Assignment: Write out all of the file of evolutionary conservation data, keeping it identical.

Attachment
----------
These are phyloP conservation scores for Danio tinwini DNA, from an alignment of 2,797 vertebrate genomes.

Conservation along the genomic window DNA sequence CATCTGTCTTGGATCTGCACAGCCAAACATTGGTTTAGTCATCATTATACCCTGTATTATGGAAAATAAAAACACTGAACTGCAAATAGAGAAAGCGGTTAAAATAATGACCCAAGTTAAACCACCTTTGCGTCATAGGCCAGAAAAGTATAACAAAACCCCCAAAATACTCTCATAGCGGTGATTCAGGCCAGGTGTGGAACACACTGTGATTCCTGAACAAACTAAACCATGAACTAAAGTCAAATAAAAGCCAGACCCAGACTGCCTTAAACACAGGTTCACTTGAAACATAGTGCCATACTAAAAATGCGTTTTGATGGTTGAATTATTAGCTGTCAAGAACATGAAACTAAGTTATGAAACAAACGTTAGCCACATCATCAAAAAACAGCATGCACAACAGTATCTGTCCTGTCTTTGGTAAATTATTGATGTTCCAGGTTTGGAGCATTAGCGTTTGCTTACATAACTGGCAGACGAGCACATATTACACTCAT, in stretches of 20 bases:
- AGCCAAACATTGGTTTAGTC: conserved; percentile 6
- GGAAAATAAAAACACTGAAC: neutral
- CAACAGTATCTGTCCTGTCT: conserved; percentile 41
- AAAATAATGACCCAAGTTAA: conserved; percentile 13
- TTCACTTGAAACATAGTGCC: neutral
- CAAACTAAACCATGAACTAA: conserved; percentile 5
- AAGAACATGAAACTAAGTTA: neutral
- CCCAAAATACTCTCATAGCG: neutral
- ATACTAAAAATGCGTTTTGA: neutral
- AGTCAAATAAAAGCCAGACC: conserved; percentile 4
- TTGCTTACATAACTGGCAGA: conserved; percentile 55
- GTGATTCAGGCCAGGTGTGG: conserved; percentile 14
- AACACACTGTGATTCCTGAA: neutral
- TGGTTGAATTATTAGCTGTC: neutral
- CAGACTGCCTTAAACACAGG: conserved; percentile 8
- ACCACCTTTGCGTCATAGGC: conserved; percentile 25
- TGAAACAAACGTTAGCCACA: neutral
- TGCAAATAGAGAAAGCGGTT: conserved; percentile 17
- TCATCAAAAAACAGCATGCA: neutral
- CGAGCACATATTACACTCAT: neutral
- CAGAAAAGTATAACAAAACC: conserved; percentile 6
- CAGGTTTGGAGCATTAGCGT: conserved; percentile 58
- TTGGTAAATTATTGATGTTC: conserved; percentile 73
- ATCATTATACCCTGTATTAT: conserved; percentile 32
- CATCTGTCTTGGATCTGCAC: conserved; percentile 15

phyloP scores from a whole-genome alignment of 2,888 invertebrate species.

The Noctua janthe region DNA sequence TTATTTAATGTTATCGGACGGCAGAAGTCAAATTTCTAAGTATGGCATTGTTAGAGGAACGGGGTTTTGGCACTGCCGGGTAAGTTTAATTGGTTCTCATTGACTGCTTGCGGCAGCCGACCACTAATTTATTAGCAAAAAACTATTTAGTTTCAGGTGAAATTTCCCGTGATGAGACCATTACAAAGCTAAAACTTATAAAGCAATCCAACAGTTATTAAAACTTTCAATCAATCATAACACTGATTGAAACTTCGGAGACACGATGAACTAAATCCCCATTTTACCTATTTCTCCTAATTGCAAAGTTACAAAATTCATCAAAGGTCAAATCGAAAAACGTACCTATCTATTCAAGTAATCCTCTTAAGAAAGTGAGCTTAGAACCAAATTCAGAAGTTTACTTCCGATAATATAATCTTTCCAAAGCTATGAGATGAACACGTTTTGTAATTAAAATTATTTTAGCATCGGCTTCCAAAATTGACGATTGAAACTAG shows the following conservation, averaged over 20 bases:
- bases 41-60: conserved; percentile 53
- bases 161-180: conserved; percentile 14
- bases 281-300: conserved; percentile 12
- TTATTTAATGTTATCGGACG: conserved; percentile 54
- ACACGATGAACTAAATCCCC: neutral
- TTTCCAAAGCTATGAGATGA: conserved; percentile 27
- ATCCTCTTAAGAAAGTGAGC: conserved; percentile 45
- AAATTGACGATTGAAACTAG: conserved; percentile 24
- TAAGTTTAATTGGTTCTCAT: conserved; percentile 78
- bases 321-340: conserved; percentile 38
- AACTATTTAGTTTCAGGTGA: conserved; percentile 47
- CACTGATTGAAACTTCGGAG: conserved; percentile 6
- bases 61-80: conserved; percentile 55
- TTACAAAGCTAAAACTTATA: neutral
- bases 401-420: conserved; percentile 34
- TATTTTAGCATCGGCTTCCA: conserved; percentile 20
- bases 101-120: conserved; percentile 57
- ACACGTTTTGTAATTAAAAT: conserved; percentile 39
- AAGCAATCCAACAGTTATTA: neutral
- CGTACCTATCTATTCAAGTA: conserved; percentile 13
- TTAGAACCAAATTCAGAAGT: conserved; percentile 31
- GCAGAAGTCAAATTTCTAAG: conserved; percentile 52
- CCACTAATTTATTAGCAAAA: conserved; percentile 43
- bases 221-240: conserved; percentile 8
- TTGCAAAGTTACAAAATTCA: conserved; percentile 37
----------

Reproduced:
These are phyloP conservation scores for Danio tinwini DNA, from an alignment of 2,797 vertebrate genomes.

Conservation along the genomic window DNA sequence CATCTGTCTTGGATCTGCACAGCCAAACATTGGTTTAGTCATCATTATACCCTGTATTATGGAAAATAAAAACACTGAACTGCAAATAGAGAAAGCGGTTAAAATAATGACCCAAGTTAAACCACCTTTGCGTCATAGGCCAGAAAAGTATAACAAAACCCCCAAAATACTCTCATAGCGGTGATTCAGGCCAGGTGTGGAACACACTGTGATTCCTGAACAAACTAAACCATGAACTAAAGTCAAATAAAAGCCAGACCCAGACTGCCTTAAACACAGGTTCACTTGAAACATAGTGCCATACTAAAAATGCGTTTTGATGGTTGAATTATTAGCTGTCAAGAACATGAAACTAAGTTATGAAACAAACGTTAGCCACATCATCAAAAAACAGCATGCACAACAGTATCTGTCCTGTCTTTGGTAAATTATTGATGTTCCAGGTTTGGAGCATTAGCGTTTGCTTACATAACTGGCAGACGAGCACATATTACACTCAT, in stretches of 20 bases:
- AGCCAAACATTGGTTTAGTC: conserved; percentile 6
- GGAAAATAAAAACACTGAAC: neutral
- CAACAGTATCTGTCCTGTCT: conserved; percentile 41
- AAAATAATGACCCAAGTTAA: conserved; percentile 13
- TTCACTTGAAACATAGTGCC: neutral
- CAAACTAAACCATGAACTAA: conserved; percentile 5
- AAGAACATGAAACTAAGTTA: neutral
- CCCAAAATACTCTCATAGCG: neutral
- ATACTAAAAATGCGTTTTGA: neutral
- AGTCAAATAAAAGCCAGACC: conserved; percentile 4
- TTGCTTACATAACTGGCAGA: conserved; percentile 55
- GTGATTCAGGCCAGGTGTGG: conserved; percentile 14
- AACACACTGTGATTCCTGAA: neutral
- TGGTTGAATTATTAGCTGTC: neutral
- CAGACTGCCTTAAACACAGG: conserved; percentile 8
- ACCACCTTTGCGTCATAGGC: conserved; percentile 25
- TGAAACAAACGTTAGCCACA: neutral
- TGCAAATAGAGAAAGCGGTT: conserved; percentile 17
- TCATCAAAAAACAGCATGCA: neutral
- CGAGCACATATTACACTCAT: neutral
- CAGAAAAGTATAACAAAACC: conserved; percentile 6
- CAGGTTTGGAGCATTAGCGT: conserved; percentile 58
- TTGGTAAATTATTGATGTTC: conserved; percentile 73
- ATCATTATACCCTGTATTAT: conserved; percentile 32
- CATCTGTCTTGGATCTGCAC: conserved; percentile 15

phyloP scores from a whole-genome alignment of 2,888 invertebrate species.

The Noctua janthe region DNA sequence TTATTTAATGTTATCGGACGGCAGAAGTCAAATTTCTAAGTATGGCATTGTTAGAGGAACGGGGTTTTGGCACTGCCGGGTAAGTTTAATTGGTTCTCATTGACTGCTTGCGGCAGCCGACCACTAATTTATTAGCAAAAAACTATTTAGTTTCAGGTGAAATTTCCCGTGATGAGACCATTACAAAGCTAAAACTTATAAAGCAATCCAACAGTTATTAAAACTTTCAATCAATCATAACACTGATTGAAACTTCGGAGACACGATGAACTAAATCCCCATTTTACCTATTTCTCCTAATTGCAAAGTTACAAAATTCATCAAAGGTCAAATCGAAAAACGTACCTATCTATTCAAGTAATCCTCTTAAGAAAGTGAGCTTAGAACCAAATTCAGAAGTTTACTTCCGATAATATAATCTTTCCAAAGCTATGAGATGAACACGTTTTGTAATTAAAATTATTTTAGCATCGGCTTCCAAAATTGACGATTGAAACTAG shows the following conservation, averaged over 20 bases:
- bases 41-60: conserved; percentile 53
- bases 161-180: conserved; percentile 14
- bases 281-300: conserved; percentile 12
- TTATTTAATGTTATCGGACG: conserved; percentile 54
- ACACGATGAACTAAATCCCC: neutral
- TTTCCAAAGCTATGAGATGA: conserved; percentile 27
- ATCCTCTTAAGAAAGTGAGC: conserved; percentile 45
- AAATTGACGATTGAAACTAG: conserved; percentile 24
- TAAGTTTAATTGGTTCTCAT: conserved; percentile 78
- bases 321-340: conserved; percentile 38
- AACTATTTAGTTTCAGGTGA: conserved; percentile 47
- CACTGATTGAAACTTCGGAG: conserved; percentile 6
- bases 61-80: conserved; percentile 55
- TTACAAAGCTAAAACTTATA: neutral
- bases 401-420: conserved; percentile 34
- TATTTTAGCATCGGCTTCCA: conserved; percentile 20
- bases 101-120: conserved; percentile 57
- ACACGTTTTGTAATTAAAAT: conserved; percentile 39
- AAGCAATCCAACAGTTATTA: neutral
- CGTACCTATCTATTCAAGTA: conserved; percentile 13
- TTAGAACCAAATTCAGAAGT: conserved; percentile 31
- GCAGAAGTCAAATTTCTAAG: conserved; percentile 52
- CCACTAATTTATTAGCAAAA: conserved; percentile 43
- bases 221-240: conserved; percentile 8
- TTGCAAAGTTACAAAATTCA: conserved; percentile 37